A federal court on Monday halted a secretive program started under the Trump administration that allowed Border Patrol agents to be harsh gatekeepers to the asylum process. The court rejected the government’s defense of the program as “poppycock.”

In spring 2019, the Department of Homeland Security (DHS) quietly began a pilot program in which Border Patrol agents—rather than trained asylum officers—conduct interviews to screen people seeking asylum. These “credible fear” interviews are often the first step in the asylum process for people who arrive at the U.S. border seeking protection.

The officer conducting a credible fear interview has a difficult task. The officer must understand asylum law—a complex and constantly changing area of law that involves federal statutes, regulations, agency decisions, court decisions, and international law. It requires rigorous training to ask the right questions and elicit often traumatic details of a person’s past persecution. The law requires that these sensitive interviews be non-adversarial.

The stakes are high. If a person passes their credible fear interview, they get a full hearing on their asylum claim. If a person does not pass their credible fear interview, they only get a cursory “Credible Fear Review” by an immigration judge before they are deported.

As of June 2018, government data indicated that less than 15% of these reviews went in favor of the asylum seeker. Further attacks on asylum in the past two years may have driven the figure even lower.

For nearly two decades these interviews had been conducted by trained asylum officers. In the spring and summer of 2019, however, DHS began rushing Border Patrol agents through an abbreviated training course to conduct credible fear interviews.

In the A.B.-B. v. Morgan case, four mothers and their seven children who were interviewed by Border Patrol agents sued to stop the program. The government argued that the Border Patrol training was “comparable” to the full training required of asylum officers.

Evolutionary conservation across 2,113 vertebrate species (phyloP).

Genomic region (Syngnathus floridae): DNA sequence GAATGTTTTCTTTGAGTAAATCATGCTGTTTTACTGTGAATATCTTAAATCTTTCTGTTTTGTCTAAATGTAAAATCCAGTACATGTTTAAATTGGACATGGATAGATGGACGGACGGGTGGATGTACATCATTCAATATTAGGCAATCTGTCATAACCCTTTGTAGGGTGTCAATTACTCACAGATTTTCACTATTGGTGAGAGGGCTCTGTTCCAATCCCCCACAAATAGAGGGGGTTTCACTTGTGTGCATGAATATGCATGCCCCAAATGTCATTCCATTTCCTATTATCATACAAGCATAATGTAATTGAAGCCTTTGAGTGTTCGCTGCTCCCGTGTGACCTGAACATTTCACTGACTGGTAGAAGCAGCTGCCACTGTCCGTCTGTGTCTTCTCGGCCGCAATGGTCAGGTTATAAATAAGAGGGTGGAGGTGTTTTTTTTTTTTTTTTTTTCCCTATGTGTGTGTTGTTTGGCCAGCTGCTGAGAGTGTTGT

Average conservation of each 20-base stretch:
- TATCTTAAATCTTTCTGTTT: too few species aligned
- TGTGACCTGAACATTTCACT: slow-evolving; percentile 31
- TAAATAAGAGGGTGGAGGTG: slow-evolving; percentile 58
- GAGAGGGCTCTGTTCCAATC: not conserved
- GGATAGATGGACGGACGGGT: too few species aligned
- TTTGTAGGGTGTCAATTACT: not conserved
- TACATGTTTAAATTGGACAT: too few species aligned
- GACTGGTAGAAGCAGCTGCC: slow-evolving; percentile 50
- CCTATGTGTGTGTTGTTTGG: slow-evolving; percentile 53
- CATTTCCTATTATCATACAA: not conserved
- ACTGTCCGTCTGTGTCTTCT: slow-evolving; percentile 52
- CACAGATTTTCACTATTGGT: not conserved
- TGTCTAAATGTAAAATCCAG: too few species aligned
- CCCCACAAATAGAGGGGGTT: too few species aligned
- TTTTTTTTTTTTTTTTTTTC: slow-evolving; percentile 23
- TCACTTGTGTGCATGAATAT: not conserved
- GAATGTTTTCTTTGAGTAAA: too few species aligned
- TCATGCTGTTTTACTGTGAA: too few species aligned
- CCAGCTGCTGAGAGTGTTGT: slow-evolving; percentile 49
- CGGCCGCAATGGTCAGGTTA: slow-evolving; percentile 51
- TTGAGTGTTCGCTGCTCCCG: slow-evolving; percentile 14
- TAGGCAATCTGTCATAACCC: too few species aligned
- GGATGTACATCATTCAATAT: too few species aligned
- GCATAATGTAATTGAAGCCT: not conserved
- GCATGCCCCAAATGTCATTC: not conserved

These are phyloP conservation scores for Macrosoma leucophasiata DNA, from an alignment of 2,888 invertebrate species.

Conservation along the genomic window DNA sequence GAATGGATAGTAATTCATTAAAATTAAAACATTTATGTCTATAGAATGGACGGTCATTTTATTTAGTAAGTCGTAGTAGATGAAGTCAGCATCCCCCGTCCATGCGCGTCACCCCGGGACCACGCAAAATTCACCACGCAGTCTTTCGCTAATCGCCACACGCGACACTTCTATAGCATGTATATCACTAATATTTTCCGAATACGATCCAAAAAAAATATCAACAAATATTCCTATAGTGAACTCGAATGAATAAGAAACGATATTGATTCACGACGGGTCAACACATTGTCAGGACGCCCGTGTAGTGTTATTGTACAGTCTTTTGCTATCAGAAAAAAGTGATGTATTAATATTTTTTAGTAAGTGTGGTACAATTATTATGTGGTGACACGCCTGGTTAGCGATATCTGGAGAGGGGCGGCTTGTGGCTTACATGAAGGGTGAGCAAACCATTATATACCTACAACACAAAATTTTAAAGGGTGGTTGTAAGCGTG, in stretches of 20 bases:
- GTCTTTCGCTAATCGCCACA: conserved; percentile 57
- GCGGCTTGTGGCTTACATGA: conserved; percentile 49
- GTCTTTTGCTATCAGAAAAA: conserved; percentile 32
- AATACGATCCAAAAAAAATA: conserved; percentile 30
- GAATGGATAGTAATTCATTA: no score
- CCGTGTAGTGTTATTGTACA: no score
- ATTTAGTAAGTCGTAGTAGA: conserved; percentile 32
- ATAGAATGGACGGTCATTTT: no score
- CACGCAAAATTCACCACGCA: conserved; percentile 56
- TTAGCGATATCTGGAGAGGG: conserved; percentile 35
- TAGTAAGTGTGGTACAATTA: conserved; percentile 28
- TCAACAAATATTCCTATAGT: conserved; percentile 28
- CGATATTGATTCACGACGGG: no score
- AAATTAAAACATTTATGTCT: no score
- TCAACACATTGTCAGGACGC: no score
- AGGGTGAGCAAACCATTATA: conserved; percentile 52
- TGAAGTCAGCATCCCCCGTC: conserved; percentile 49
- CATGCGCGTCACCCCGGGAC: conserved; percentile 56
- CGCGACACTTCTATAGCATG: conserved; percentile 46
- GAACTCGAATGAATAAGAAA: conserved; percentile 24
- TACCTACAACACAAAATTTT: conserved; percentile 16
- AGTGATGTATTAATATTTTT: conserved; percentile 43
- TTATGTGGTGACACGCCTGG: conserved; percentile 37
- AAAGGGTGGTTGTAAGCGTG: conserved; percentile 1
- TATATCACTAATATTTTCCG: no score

The court rejected this argument. It explained that the two to five weeks of training for Border Patrol agents was “in no way ‘comparable’” to the nine weeks or more of training for traditional asylum officers.

As a result, Border Patrol agents are less likely to conduct the interview correctly. They may not ask the right questions of an asylum seeker or gather the facts necessary to make an adequate credible fear determination.

Immigration law requires that the agents conducting credible fear interviews have similar training to full-time asylum officers. The court found that the program likely violated the law.

The judge also expressed concern that these Border Patrol agents—who were hired as law enforcement officers—would not be able to conduct the interviews in a non-adversarial manner as required by law.

The court was not wrong to be concerned. The Border Patrol has a long history of abusive behavior against people in its custody.

The decision to stop Border Patrol agents from conducting credible fear interviews is a welcome development. The program should not be restarted. It is immoral and illegal to place the fate of people seeking asylum in the hands of ill-trained law enforcement agents.